edX 6.00x week 4 – word games, debugging and complexity

John Spurling in his introduction to J.G. Farrell’s unfinished novel The Hill Station, reflects that the feelings of sadness and disappointment he felt when he first read the incomplete manuscript were inevitable, and that:

The only antidote is to be warned in advance and to enjoy what there is of the journey without expecting any proper destination

This week on edX 6.00x has been a little like that I suppose. The problems with PSET4 (the edX word game – similar to Scrabble or the popular Channel 4 TV show “Countdown”) I mentioned in my earlier post were eventually partially resolved, but it meant that the final two parts were left ungraded as (quite rightly) the course team decided that too much time had elapsed this week to give everyone a fair chance at solving them in a way acceptable to the automated grader. However, the final two parts of the problem set were posted and I did complete them.

While I’ve been developing my solutions using my laptop (as that’s what I have with me during the week), I’ve also been running them on my Raspberry Pi at the weekends – as I’m determined to get my £30’s worth out of the device! While it’s not exactly the same distribution of Python (I think), the version number is the same (2.7.3) and everything that I’ve developed on my Windows laptop has worked properly so far – as you’d expect.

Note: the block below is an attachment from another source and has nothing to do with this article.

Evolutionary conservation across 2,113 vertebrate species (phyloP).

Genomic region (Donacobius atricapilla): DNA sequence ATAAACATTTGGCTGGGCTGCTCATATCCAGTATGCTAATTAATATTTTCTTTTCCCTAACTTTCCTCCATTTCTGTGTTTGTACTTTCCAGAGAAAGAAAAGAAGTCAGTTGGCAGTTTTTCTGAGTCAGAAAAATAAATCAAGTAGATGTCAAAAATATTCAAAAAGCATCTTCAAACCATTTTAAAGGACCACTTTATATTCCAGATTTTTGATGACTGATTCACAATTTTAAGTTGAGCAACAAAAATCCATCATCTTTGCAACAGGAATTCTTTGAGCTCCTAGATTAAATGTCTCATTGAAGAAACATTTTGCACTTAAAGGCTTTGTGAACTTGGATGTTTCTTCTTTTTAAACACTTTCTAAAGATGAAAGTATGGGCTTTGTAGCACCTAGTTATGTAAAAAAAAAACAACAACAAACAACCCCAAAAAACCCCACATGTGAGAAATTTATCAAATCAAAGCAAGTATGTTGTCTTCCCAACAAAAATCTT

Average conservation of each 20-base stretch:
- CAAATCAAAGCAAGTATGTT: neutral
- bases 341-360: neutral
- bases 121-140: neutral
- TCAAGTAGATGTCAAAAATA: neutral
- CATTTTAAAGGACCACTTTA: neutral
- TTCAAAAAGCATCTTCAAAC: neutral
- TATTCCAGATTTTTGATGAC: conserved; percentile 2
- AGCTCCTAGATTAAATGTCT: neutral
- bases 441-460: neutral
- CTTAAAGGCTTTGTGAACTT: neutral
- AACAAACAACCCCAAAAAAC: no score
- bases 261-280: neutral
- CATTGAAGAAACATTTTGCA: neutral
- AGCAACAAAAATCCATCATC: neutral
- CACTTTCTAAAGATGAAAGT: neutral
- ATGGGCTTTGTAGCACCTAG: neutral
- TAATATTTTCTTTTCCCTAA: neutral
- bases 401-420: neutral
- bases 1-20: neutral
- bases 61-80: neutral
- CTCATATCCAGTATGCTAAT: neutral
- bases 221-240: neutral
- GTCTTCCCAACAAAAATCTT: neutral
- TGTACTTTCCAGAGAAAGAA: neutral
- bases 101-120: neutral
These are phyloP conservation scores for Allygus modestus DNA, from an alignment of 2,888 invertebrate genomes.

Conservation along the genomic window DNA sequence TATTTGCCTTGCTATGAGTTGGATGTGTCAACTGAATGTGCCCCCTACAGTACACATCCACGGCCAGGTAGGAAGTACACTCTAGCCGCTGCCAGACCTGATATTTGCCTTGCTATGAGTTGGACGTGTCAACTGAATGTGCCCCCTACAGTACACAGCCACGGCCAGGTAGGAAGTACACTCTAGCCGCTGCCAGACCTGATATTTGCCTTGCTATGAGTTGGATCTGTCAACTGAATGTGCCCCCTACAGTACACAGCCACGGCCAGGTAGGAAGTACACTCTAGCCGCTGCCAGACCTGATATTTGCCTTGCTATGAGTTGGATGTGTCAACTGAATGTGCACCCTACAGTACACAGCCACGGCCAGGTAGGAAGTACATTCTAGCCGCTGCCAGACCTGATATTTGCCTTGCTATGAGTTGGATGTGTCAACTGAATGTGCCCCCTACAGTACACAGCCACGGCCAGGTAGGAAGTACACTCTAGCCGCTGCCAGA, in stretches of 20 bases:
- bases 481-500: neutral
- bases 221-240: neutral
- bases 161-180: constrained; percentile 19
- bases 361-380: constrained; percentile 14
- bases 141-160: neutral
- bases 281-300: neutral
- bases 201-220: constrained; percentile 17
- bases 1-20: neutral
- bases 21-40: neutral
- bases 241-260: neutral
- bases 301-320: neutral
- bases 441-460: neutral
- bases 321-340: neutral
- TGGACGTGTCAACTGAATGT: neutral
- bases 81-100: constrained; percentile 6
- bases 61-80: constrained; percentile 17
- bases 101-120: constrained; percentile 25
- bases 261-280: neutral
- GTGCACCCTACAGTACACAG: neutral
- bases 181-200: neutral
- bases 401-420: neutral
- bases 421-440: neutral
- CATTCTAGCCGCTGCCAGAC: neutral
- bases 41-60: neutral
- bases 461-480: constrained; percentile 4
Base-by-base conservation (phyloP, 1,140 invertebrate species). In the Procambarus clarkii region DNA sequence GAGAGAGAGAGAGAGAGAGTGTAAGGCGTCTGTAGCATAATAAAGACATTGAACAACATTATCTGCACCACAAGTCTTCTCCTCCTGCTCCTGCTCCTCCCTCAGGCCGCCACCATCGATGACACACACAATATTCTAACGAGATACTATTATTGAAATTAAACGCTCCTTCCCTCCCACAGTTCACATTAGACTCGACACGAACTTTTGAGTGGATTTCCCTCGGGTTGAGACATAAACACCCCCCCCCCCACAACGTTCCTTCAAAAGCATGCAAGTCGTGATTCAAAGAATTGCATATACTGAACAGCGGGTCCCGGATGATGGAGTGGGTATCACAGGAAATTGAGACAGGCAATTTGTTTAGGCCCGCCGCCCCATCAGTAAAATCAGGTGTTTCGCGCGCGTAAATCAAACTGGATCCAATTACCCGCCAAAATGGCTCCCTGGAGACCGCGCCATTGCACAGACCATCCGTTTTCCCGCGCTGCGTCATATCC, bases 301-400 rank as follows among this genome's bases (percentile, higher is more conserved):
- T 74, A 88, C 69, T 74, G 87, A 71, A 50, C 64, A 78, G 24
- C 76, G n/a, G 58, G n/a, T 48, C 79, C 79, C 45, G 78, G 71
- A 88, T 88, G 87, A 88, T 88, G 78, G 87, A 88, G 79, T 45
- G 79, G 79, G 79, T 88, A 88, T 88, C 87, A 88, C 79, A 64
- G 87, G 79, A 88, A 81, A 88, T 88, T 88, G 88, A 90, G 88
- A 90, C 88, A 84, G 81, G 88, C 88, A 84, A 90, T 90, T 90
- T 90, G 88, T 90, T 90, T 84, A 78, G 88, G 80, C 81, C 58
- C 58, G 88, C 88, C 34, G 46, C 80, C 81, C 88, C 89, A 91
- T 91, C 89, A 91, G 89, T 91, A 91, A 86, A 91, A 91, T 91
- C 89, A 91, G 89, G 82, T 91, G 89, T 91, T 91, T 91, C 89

If I have chance tonight, the one niggling end left undone is the algorithm I used for compChooseWord. It’s very definitely a ‘brute force’ version, with complexity O(len(wordList)), which I know I can improve dramatically!

Which leads neatly into the topics of this week’s lectures – debugging and computational complexity. There was nothing in the content that was unfamiliar to me, but both topics have provoked some interesting discussion in the forums. The definitions of algorithmic complexity have produced some good observations on both facilities within Python for looking at the cost of running particular sections of code (“import time” seems like a good starting point to me) and whether or not specific operations (such as addition, multiplication, assignment and comparisons) really do all cost the same (they don’t, but for the purposes of analysing the general complexity characteristics of algorithms it is of course possible to ignore such minutiae).

Week 5 is due to cover memory storage, sorting algorithms and hashing. With midterm 1 also due to be completed during this week, some careful time management will be needed.


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